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Font Management In Linux, Part 2
October 25, 2007
Last week we learned some useful tips about font management in Linux. Today we're going to learn a few more ways to preview fonts, how to view font character maps, how to manage console fonts, and how to design your own fonts.
Alert reader Terry H. informed me that another font previewer has been born: GNOME-Specimen. It's just a baby, first released in November 2006, and is now at version 0.3.1. Debian users will find it in the Lenny and Sid repositories. Fedora 6 users will find it in the Extras repository. Fedora 7 and 8 merged Core and Extras, so they don't have a separate Extras repository anymore. It has a nice interface that lets you select and compare different fonts side-by-side, though you can't install or remove fonts, or print samples.
Terry also pointed out that Nautilus has two different ways of previewing fonts, and that it will preview all font formats. One way is to navigate to a fonts directory, like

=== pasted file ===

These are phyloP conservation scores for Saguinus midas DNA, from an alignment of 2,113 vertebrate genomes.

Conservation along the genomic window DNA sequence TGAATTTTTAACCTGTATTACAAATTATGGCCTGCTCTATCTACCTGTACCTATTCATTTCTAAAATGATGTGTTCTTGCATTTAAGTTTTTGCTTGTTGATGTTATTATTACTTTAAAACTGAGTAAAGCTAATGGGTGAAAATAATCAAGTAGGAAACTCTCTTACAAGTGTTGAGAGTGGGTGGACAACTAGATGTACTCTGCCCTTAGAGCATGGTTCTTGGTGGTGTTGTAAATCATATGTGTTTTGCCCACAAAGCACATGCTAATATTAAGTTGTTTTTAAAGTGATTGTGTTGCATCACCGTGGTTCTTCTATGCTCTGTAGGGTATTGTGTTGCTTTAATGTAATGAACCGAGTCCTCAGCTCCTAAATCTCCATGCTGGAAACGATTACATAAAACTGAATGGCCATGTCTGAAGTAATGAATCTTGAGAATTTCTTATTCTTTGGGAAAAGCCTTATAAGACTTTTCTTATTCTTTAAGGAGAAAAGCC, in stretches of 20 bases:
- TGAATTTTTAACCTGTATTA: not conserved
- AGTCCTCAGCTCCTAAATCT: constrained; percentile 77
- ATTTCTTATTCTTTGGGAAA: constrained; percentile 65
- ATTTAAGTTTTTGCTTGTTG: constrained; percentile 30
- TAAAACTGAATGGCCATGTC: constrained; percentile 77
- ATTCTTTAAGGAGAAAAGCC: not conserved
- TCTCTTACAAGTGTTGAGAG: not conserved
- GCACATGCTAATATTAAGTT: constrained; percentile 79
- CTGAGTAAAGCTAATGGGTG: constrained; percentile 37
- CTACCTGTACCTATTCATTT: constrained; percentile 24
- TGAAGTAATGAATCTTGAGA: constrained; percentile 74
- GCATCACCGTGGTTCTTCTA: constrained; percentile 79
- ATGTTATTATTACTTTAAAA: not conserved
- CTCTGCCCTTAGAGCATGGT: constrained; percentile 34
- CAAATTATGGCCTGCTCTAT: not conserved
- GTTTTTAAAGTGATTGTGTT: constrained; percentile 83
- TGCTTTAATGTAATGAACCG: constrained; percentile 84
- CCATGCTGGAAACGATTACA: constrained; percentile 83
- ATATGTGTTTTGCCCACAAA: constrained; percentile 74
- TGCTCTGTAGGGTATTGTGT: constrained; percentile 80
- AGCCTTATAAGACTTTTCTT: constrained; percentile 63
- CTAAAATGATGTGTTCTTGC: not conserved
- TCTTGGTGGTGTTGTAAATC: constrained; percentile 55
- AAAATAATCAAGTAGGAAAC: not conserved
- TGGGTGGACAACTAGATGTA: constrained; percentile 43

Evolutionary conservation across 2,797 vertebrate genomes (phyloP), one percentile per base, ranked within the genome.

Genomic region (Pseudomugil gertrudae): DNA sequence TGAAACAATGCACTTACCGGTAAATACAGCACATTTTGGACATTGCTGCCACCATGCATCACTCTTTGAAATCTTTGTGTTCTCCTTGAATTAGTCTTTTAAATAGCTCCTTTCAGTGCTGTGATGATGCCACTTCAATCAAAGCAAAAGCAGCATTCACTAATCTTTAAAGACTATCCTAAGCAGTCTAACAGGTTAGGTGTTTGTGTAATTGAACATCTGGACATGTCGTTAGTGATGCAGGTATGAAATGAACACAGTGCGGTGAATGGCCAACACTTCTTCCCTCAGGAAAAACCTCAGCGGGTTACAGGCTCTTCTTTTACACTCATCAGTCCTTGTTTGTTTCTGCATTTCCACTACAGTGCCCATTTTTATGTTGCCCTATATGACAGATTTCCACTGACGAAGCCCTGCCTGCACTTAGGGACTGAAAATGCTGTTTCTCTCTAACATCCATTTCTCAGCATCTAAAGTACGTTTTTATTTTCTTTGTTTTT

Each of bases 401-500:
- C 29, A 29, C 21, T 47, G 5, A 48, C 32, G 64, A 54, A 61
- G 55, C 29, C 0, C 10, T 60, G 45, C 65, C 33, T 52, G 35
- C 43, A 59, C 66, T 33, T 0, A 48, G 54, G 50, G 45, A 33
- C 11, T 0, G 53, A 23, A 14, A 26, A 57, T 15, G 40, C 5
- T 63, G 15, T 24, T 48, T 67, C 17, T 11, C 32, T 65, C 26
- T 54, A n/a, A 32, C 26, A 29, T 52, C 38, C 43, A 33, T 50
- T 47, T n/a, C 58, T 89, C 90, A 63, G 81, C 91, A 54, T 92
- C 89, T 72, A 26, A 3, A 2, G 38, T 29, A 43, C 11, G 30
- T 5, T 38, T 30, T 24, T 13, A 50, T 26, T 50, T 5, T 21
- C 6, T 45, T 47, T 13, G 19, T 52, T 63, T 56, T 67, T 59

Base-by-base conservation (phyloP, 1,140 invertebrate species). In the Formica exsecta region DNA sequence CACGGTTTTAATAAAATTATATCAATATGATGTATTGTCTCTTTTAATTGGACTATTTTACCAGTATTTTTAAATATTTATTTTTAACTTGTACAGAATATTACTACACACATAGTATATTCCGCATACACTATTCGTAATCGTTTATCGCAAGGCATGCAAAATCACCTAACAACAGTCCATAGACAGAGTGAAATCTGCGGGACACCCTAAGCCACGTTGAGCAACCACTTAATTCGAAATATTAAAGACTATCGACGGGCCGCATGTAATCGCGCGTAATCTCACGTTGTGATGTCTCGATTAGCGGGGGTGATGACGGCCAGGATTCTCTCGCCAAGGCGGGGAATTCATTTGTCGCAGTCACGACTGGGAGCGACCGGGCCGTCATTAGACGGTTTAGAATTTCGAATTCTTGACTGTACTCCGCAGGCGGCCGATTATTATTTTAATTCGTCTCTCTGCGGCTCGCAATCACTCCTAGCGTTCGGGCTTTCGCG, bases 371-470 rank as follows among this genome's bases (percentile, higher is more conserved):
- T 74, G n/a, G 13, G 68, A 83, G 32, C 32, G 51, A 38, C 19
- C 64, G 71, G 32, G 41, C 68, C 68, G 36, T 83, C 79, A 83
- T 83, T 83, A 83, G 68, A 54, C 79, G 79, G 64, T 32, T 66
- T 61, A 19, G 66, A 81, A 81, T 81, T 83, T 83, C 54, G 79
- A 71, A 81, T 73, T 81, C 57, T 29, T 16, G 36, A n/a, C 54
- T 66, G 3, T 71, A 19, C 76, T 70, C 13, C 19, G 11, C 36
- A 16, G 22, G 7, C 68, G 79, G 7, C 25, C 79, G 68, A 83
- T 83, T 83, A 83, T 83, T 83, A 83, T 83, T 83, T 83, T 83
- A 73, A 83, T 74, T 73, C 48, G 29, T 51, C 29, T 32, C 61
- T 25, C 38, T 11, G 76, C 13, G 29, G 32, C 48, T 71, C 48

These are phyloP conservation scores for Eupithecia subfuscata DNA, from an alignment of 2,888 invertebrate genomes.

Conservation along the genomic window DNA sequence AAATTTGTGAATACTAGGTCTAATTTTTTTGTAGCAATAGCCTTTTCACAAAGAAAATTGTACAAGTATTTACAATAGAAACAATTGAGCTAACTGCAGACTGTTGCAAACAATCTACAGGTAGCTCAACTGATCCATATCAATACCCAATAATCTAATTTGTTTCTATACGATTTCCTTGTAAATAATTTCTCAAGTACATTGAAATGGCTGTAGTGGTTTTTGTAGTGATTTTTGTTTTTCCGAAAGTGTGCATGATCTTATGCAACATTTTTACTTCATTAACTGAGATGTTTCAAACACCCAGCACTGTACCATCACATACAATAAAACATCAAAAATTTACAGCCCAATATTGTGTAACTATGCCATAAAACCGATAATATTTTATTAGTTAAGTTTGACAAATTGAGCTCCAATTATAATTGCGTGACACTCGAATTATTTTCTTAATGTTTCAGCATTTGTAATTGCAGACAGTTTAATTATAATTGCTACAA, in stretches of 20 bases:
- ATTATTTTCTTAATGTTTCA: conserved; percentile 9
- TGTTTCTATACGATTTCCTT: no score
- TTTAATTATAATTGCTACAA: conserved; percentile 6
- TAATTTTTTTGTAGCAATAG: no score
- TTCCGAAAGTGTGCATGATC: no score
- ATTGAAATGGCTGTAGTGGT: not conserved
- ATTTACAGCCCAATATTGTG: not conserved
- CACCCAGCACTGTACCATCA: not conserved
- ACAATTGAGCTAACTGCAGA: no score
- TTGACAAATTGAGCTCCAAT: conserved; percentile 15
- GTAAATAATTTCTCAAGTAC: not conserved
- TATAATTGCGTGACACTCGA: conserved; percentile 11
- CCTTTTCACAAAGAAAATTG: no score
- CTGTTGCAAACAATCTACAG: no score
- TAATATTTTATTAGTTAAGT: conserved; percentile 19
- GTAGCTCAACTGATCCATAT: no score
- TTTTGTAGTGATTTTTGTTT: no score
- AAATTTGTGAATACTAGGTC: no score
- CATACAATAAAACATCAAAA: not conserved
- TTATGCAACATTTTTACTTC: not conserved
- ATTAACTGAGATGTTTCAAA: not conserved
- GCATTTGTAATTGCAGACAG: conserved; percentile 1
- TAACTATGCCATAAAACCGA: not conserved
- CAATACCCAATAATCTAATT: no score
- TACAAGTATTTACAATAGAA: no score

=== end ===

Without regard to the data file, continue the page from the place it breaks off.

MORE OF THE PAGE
gucharmap, the GNOME Character Map, is pleasingly-readable and displays both complete tables of character sets, and information on individual characters. You may also place characters on the Clipboard to paste into documents. When you see hexadecimal characters (like 15-0C or 14-0F) in the character table that means that no glyph exists at that location in the table. (Of course
Command-line commandos can use
$ xlsfonts [...] -bitstream-bitstream vera sans mono-medium-r-normal--0-0-0-0-m-0-iso8859-9 -bitstream-bitstream vera sans-bold-o-normal--0-0-0-0-p-0-iso10646-1 [...]Then use
$ xfd -fn '-bitstream-bitstream vera sans mono-medium-r-normal--0-0-0-0-m-0-iso8859-9'